Once I was on the other side of the bridge, things looked even worse. By this time the flood had mostly receded, leaving the streets filled with sticky, brown Arno muck. Hundreds of thousands of tons of water had poured into the city and, mixed with the heating oil from the basements of countless apartment buildings, it had stained the walls of churches and palazzos, in some places up to 20 feet high. And it left an unforgettable, acrid stench in its wake.
Arriving at the Piazza del Duomo, the site of Florence’s medieval cathedral, I saw a scene of devastation. The whole area looked more like the site of some great explosion, or the aftermath of a battle, than a flood. Cars were tossed aside and overturned like so many matchsticks. Vehicles had hit the nearby Baptistery, ricocheted off, and were now sprawled on the steps of the Cathedral of Santa Maria del Fiore. The water had burst open Lorenzo Ghiberti’s famous bronze Baptistery doors, dubbed the “Gates of Paradise” by Michelangelo. Some of their beautiful gilded bronze panels, masterpieces of early Renaissance sculpture, had been knocked out of their frames. Others were still intact but covered in mud.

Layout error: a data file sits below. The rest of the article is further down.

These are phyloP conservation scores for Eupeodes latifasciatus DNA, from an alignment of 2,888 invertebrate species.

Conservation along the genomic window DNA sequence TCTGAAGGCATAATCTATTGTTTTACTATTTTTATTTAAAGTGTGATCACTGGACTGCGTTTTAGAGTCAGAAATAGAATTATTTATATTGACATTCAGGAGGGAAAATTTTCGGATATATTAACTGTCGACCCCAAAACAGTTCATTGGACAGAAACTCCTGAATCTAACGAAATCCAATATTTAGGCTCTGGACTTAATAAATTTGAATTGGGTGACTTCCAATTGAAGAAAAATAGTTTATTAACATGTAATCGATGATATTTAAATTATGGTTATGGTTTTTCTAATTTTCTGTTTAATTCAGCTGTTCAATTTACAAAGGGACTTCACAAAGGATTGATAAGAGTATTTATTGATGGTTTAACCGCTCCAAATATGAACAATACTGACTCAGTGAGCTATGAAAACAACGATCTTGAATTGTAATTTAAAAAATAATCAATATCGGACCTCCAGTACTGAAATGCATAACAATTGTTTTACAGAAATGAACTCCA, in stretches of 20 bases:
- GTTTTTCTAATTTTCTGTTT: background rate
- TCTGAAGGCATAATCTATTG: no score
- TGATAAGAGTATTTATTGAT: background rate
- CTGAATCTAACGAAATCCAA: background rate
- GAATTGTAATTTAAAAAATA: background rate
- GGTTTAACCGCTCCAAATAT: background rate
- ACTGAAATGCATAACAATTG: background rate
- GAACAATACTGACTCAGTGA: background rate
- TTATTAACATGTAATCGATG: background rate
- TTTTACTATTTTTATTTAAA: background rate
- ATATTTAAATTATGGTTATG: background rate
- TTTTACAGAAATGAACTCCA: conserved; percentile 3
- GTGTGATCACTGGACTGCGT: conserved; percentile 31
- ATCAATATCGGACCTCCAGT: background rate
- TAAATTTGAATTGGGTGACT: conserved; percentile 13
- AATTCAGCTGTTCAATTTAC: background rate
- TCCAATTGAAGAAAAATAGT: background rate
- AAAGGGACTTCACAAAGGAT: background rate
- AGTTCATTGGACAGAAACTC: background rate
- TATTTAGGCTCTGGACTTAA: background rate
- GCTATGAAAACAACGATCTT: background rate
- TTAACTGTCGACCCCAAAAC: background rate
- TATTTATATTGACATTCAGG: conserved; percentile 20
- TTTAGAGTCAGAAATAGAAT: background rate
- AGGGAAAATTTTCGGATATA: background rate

From the cathedral, I headed for the church of Santa Croce. I was worried about the fate of the frescoes there by the little-known 14th-century painter Agnolo Gaddi, the subject of the dissertation I was researching in Florence. Gaddi’s paintings were unharmed, but in time other frescoes in the church, and throughout the city, were peeled from their walls to protect them from water damage.